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Next Avenue Names Its Sixth Annual "Influencers in Aging" List and Offers Year-End Review Of 2021’s Critical Issues for Adults 50+

Twelve People and Organizations from Across the Country Recognized for
Innovation, Advocacy and New Ideas Around Getting Older 

December 7, 2021 – Next Avenue, the national news and community destination for older Americans that's part of the PBS system, today revealed its 2021 "Influencers in Aging" - 12 people and organizations whose works are reshaping how we age - and, in a year-end special section, explores five key trends that emerged in 2021 for those 50+.

"Next Avenue is very proud to honor our new 2021 Influencers in Aging, who are trailblazers in many ways," said Richard Eisenberg, the Managing Editor and Editor of the Money & Policy and Work & Purpose channels for Next Avenue. "Each member in this diverse group has done remarkable work in the past twelve months during what has been a challenging time. The 2021 Influencers in Aging embody the key aging trends and issues that Next Avenue's editors have seen emerge recently and which are likely to continue in the future."

The Next Avenue editors identified the five trends as:

  • Finding Work and Purpose Growing interest and initiatives helping older Americans redefine purpose and meaning in their lives, including entrepreneurship and volunteerism
  • Caregiving Champions Newfound awareness of the need for – and needs of – family and professional caregivers
  • Reimagining Health Care The movement bringing fresh concepts to older adults’ health care services, access, education and resources
  • Connecting the Generations How younger and older generations have been actively building bridges
  • Taking on Aging Fresh, fierce creative approaches to breaking down stereotypes and capturing what it does (and doesn’t) mean to age

The sixth annual Influencers in Aging list recognizes remarkable people bringing solutions, innovation, inspiration and big thinking to the aging space. This year's recipients - ranging in age from their 30s to 80s - includes health care professionals, advocates, entrepreneurs, thought leaders, educators and members of the creative community, from all across the country.  They are: 

Pauline Boss: Minneapolis researcher and educator recognized worldwide for developing the theory of "ambiguous loss" and the study of family stress management; her newest book "The Myth of Closure: Ambiguous Loss in a Time of Pandemic and Change," is being released this month.

Barbara Brooks and Guadalupe Hirt: Co-founders of the Denver-based SecondActWomen national professional network for women at midlife changing careers or starting businesses

Mary Daniel: Launched Caregivers for Compromise from Jacksonville, Fla., into a national advocacy movement in response to resident isolation in long-term facilities due to the lockdown

Dr. Justin Golub: Associate Professor of Otolaryngology/Head and Neck Surgery at New York's Columbia University Vangelos College of Physicians and Surgeons, being recognized for his research and advocacy around ageism in the context of age-related hearing loss

Dr. Jen Gunter: The San Francisco area obstetrician/gynecologist who's a powerful advocate for women's health with a huge public following and is breaking down misinformation about menopause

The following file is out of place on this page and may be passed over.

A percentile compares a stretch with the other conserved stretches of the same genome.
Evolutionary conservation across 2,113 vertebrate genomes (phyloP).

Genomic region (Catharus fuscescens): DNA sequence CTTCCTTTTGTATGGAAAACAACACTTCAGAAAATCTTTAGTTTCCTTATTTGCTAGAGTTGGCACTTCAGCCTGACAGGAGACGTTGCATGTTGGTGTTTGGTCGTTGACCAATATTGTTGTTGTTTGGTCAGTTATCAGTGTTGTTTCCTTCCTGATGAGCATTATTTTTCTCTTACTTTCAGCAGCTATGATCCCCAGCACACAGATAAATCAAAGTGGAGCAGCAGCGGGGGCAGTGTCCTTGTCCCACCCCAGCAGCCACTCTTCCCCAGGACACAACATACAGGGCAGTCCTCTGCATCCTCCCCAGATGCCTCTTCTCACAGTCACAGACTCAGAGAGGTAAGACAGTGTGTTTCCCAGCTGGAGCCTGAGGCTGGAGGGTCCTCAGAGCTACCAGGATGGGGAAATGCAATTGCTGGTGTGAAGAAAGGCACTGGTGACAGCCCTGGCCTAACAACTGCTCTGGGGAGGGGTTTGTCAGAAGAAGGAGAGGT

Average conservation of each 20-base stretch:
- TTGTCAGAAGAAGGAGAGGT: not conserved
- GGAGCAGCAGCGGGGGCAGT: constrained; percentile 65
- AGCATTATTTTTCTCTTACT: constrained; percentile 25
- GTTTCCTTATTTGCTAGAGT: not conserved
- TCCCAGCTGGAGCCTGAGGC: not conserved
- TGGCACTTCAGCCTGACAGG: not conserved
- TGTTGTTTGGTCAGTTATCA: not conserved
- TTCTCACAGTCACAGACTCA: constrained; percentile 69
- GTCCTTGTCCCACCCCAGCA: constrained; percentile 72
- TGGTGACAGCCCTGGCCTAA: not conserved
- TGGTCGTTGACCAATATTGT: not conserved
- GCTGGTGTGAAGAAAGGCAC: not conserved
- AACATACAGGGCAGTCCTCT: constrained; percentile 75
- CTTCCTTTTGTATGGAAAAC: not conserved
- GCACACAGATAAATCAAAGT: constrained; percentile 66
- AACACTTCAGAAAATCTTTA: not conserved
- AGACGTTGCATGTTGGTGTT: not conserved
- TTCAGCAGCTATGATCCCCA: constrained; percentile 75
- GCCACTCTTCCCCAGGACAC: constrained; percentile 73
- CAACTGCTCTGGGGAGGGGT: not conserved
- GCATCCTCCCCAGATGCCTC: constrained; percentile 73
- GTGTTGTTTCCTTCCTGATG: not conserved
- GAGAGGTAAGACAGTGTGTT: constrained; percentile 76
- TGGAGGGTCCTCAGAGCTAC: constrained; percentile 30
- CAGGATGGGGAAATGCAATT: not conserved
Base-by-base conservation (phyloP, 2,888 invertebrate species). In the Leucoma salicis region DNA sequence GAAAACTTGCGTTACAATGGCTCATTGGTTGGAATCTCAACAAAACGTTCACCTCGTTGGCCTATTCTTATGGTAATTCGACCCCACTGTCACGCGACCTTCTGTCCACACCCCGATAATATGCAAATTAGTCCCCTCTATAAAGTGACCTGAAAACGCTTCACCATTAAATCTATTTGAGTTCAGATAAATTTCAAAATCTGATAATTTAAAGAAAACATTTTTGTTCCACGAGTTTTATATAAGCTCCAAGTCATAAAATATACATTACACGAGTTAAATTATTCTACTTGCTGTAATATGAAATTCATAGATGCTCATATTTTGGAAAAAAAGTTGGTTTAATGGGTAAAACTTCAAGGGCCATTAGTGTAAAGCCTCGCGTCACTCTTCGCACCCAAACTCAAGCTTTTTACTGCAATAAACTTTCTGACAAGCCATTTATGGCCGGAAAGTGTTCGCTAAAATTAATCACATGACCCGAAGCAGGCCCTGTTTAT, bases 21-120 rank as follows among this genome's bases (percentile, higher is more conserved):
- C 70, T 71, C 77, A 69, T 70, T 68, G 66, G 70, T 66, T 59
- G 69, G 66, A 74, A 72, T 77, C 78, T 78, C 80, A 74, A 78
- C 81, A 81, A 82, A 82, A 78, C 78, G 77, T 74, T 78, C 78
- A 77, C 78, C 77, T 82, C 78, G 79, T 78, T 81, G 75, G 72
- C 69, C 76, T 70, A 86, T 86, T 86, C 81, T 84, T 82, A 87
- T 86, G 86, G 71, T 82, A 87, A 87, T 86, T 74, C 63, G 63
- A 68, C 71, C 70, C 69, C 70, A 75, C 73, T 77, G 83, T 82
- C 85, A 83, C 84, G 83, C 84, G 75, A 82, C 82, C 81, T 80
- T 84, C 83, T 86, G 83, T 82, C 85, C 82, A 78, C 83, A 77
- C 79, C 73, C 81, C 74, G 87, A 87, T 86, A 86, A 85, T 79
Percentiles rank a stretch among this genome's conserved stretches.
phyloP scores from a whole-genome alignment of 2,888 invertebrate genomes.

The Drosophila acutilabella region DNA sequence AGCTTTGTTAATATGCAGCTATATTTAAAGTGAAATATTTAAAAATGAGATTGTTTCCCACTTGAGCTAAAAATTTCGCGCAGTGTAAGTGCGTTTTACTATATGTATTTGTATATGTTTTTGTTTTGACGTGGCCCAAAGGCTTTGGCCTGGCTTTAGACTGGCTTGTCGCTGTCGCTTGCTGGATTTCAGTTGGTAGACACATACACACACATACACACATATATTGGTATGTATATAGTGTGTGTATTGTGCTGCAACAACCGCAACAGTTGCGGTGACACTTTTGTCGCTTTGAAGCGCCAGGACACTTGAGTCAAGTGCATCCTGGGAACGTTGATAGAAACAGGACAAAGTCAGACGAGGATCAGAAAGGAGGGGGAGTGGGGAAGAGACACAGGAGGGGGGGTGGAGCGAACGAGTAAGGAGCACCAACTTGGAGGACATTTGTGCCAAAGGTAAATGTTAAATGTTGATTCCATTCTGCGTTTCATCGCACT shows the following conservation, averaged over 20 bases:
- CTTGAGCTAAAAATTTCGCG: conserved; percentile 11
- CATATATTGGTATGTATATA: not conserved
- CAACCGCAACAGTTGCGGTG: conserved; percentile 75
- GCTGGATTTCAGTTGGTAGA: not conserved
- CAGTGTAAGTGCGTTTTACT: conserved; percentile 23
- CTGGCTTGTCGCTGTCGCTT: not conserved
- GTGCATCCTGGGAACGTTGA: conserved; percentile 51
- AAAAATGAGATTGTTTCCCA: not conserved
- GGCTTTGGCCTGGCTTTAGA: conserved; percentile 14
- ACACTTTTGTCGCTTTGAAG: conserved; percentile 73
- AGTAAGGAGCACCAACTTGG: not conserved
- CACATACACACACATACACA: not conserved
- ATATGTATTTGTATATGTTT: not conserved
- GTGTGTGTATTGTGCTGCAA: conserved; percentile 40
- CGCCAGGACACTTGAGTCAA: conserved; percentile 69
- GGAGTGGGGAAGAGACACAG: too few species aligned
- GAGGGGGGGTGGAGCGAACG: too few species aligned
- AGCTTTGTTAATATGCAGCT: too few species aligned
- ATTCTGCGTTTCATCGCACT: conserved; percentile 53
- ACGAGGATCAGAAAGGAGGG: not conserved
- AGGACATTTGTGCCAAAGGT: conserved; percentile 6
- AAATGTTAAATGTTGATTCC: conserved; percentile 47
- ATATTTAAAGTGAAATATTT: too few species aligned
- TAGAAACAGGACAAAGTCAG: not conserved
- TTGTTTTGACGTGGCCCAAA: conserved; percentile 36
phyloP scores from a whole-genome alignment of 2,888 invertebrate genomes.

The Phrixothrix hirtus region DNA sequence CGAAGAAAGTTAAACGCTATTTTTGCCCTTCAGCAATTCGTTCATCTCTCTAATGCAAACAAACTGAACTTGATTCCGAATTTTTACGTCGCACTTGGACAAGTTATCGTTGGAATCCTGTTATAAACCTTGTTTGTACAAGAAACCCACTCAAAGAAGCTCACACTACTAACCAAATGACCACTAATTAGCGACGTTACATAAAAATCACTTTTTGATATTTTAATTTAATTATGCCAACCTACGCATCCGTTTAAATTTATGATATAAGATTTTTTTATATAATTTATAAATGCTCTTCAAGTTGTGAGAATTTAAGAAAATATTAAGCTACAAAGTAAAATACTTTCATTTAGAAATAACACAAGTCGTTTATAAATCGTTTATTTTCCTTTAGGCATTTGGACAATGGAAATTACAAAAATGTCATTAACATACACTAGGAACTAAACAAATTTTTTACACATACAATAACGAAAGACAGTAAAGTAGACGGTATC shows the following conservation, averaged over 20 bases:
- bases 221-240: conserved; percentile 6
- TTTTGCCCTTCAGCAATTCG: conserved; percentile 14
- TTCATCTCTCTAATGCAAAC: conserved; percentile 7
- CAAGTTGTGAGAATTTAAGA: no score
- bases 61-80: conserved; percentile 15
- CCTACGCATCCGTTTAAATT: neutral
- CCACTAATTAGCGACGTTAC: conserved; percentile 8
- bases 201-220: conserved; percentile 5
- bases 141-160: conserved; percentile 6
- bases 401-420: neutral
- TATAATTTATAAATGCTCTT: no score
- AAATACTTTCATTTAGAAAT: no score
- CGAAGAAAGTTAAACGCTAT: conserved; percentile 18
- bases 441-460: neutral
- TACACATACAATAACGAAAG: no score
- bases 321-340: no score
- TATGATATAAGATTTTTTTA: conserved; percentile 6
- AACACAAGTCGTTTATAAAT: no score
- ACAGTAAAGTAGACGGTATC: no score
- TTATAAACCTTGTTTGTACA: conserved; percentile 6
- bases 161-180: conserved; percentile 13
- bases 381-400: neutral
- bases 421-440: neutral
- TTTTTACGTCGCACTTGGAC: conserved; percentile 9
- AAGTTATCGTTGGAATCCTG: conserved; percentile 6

Marta Kauffman: Award-winning TV producer and writer who's the co-creator, writer, showrunner and executive producer of "Grace and Frankie," the boundary-breaking Netflix comedy hit about older life and friendships

Trish Lopez: Founder and CEO of Albuquerque, N.M.-based Teeniors, a service matching tech-savvy teens and young adults with older adults needing technology support through one-on-one coaching

Nii-Quartelai Quartey: Most recently AARP's multicultural engagement lead for its COVID-19 vaccine education campaign, focused on blunting racial disparities exacerbated by the vaccine rollout 

Atalaya Sergi: Washington, D.C.-based national director of AmeriCorps Seniors and its three volunteer programs who's showing older Americans the importance of their volunteering for the greater good

Tracy Viverretta: An artist, illustrator and graphic designer in Hartford, Conn., whose Instagram site Eff Their Aging Standards challenges ageism, promotes age positivity and has built an intergenerational community

Joy Zhang and Madeline Dangerfield-Cha: San Francisco Bay Area co-founders of the tech solutions company Mon Ami, which provides accessible, affordable technology tools and systems to simplify operations, specifically for senior agencies and nonprofits

Dr. Jessica Zitter: Critical care and palliative care medicine specialist in Oakland, Calif. who's being recognized for her national multimedia advocacy for humanism in caring for the dying; she is producer and director of the new documentary, "Caregiver: A Love Story"

Media contact information for each is below.  

About Next Avenue:

Launched in 2012 by Twin Cities PBS in St. Paul, Minn., Next Avenue has grown to become the premier national source of high-quality original daily content and community for older Americans. It publishes more than 800 articles annually and reaches more than 80 million people through its multiple platforms. In addition to its own digital channels, Next Avenue content is distributed through leading news and business media outlets including Forbes, "PBS NewsHour" and MarketWatch. Its audience is as engaged and motivated as it is deep: In annual reader surveys, more than 70% of respondents say Next Avenue is personally important to them and 97% have taken an action based on its content.  

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